October 16, 2021
Hello and welcome to All Indians Matter. I am Ashraf Engineer.
India is facing an unprecedented coal shortage that can slow the post-COVID economic recovery, impact already-strained household budgets and dim the lights on the festive season. Roughly 70% of India’s electricity is generated using coal and its 135 coal-fired power plants have critically low levels of the mineral at a time when the economy needs it the most.
Power consumption in India has risen 17% in the past two months over the same period in 2019. This comes at a time when global coal prices are soaring, by as much as 40%, forcing a fall in India’s imports to a two-year low. This is important because our power plants are heavily dependent on coal imports.
Ironically, India has the fourth largest coal reserves in the world but is its second largest importer.
Government data showed that on October 6, 2021, 80% of our coal-powered plants had less than eight days of supplies and more than half of those had stocks worth two days or less. Normally, the plants stock an average of 18 day’s supply.
The potential power crisis could severely constrict India’s economy, which is still clawing its way back from the depths of the COVID-19 recession.
The government and state-run firms are now scrambling to avert disaster. Coal India, the public sector company responsible for 80% of India’s coal output, is in the process of ramping up supplies but this could take time. Some analysts estimate that inventories will rise to eight to 10 days’ worth of supply only by December. Until then, to use Union Power Minister RK Singh’s words, it could be “touch and go”.
How did India find itself in such a deep hole?
It’s a combination of factors. As the country unlocked between April and August 2021, power demand began to rise. The power companies, however, underestimated demand and this depleted coal inventories faster than expected.
There was also the uneven monsoon. The rain deficit in many areas adversely affected hydropower output, putting further pressure on coal-fuelled power plants.
Lastly, there was a sharp increase in gas prices, nuclear plants needed to be shut for maintenance and there were logistical issues affecting the transport of coal to power plants.
There is one more significant but little known factor: the domestic coal that is being used in place of imported coal at the moment has a lower heating value — which means the plants need to burn more of it to produce the same amount of power. Naturally, this means a faster exhaustion of stocks.
So, what can you expect next?
The power minister says that the supply crunch could last as long as six months. But, we are already into the festive season when power consumption is at its peak.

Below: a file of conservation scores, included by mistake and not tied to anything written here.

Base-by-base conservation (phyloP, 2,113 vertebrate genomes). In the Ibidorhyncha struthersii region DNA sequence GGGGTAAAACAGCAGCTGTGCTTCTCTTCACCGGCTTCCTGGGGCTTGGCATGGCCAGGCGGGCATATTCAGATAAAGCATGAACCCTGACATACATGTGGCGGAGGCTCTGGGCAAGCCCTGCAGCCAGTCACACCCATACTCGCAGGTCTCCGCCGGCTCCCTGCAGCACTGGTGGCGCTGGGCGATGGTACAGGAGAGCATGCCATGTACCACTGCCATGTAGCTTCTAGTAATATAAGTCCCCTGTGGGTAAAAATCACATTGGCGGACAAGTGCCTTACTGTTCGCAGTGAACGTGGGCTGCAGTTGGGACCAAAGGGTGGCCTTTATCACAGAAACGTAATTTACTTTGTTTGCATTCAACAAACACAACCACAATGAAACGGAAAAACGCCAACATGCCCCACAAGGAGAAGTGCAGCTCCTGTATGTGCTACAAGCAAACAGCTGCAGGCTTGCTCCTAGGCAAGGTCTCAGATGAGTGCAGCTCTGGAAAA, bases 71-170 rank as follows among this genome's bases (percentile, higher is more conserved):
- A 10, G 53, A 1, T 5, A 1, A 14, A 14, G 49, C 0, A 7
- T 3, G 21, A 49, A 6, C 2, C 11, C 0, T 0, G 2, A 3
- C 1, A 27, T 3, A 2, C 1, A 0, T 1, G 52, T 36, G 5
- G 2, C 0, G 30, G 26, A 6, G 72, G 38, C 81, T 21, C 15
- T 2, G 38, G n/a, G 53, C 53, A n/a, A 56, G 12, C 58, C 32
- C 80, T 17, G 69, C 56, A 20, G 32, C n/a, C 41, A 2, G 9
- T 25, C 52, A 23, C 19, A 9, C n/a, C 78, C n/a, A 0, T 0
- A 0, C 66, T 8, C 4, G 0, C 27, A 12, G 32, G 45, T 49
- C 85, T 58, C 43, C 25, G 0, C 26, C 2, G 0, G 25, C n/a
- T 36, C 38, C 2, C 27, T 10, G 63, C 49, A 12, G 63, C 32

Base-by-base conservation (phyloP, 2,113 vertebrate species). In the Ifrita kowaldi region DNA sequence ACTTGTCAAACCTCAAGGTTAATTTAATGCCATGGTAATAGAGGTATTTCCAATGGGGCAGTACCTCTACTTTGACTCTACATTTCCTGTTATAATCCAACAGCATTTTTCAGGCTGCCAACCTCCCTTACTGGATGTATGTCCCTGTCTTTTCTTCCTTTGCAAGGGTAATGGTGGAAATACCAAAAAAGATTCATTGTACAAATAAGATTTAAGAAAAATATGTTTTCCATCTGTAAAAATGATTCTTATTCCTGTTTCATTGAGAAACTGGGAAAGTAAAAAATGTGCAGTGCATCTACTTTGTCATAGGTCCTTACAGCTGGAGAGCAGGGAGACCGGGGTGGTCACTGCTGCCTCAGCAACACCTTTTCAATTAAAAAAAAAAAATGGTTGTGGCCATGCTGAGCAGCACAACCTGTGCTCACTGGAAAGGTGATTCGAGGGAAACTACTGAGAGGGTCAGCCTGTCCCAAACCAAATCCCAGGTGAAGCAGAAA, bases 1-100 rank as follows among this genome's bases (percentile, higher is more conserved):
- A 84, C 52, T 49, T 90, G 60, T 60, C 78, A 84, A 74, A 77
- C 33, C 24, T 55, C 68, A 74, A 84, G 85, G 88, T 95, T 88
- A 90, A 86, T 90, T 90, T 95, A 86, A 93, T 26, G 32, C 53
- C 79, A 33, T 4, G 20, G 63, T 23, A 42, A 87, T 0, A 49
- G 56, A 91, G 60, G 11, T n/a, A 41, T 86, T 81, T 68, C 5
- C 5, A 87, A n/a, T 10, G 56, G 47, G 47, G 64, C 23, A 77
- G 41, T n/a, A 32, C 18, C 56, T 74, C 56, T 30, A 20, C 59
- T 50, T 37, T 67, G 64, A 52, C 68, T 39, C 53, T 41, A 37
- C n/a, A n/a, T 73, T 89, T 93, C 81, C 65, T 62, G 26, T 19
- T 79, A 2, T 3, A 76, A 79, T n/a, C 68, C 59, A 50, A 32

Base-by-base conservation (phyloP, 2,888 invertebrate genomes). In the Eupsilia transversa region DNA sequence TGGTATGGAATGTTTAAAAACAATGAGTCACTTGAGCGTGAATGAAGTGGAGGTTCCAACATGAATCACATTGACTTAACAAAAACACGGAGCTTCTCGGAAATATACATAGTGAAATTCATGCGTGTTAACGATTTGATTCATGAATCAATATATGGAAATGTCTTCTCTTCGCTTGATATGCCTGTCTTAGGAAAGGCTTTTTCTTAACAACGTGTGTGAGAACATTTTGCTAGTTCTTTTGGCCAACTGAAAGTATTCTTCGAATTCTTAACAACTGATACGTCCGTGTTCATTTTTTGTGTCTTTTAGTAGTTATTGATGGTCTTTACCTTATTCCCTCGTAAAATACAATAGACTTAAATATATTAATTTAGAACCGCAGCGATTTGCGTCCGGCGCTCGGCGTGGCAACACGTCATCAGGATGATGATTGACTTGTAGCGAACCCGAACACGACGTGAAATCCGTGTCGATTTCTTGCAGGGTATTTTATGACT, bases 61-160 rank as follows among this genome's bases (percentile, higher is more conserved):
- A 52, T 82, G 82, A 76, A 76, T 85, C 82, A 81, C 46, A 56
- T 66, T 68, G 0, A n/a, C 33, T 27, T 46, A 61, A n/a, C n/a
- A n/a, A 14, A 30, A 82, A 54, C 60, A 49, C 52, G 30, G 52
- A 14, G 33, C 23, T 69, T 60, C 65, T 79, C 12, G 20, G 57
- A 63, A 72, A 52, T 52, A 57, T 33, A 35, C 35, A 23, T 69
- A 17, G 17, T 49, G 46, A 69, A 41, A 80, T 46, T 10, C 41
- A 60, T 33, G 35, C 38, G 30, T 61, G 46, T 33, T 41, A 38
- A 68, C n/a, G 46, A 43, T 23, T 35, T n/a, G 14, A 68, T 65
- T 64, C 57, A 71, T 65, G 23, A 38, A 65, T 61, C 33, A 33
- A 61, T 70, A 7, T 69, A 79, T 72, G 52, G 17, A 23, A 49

At this point, it’s difficult to imagine what the government could do. It has made reassuring noises, saying reports of the shortage are exaggerated and that things are under control. But, it could be forced to take some drastic steps – including curbs on power-intensive industries. What does this mean in practice? It involves the diversion of domestic coal supplies from industries like steel and cement to the power plants. If that happens, it would have a domino effect on national output, growth and perhaps even employment.
And how does this potential crisis affect your household budget? There is a real chance that the cost of electricity could rise. Retail inflation, especially when it comes to the cost of essentials like food, is already quite high and a rise in power bills would widen the hole in your pocket.
The situation is a wake-up call.
India badly needs to achieve a balance between soaring power demand and the need to reduce its reliance on high-polluting, coal-fed power.
The biggest obstacle to this is the scale of the change required, which makes a quick solution unlikely. As I said earlier, the major part of our energy supply comes from coal but there is no effective substitute yet.
So, the government is hoping to source coal from captive mines. Captive mines are those that produce coal only for the company that owns them. These could be aluminium plants, cement factories, etc. They don’t sell their coal to other businesses, not even state-owned ones. By turning to captive mines, the government would land up depriving the businesses that need their coal and, as I explained earlier, that has an economic fallout.
Of course, these are all short-term fixes. In the long term, India will have to invest aggressively in alternatives to coal while ensuring that they get online as quickly as possible.
When COVID-19 hit, India suffered the worst recession among the major economies. The poor handling of the power sector was the last thing it needed.
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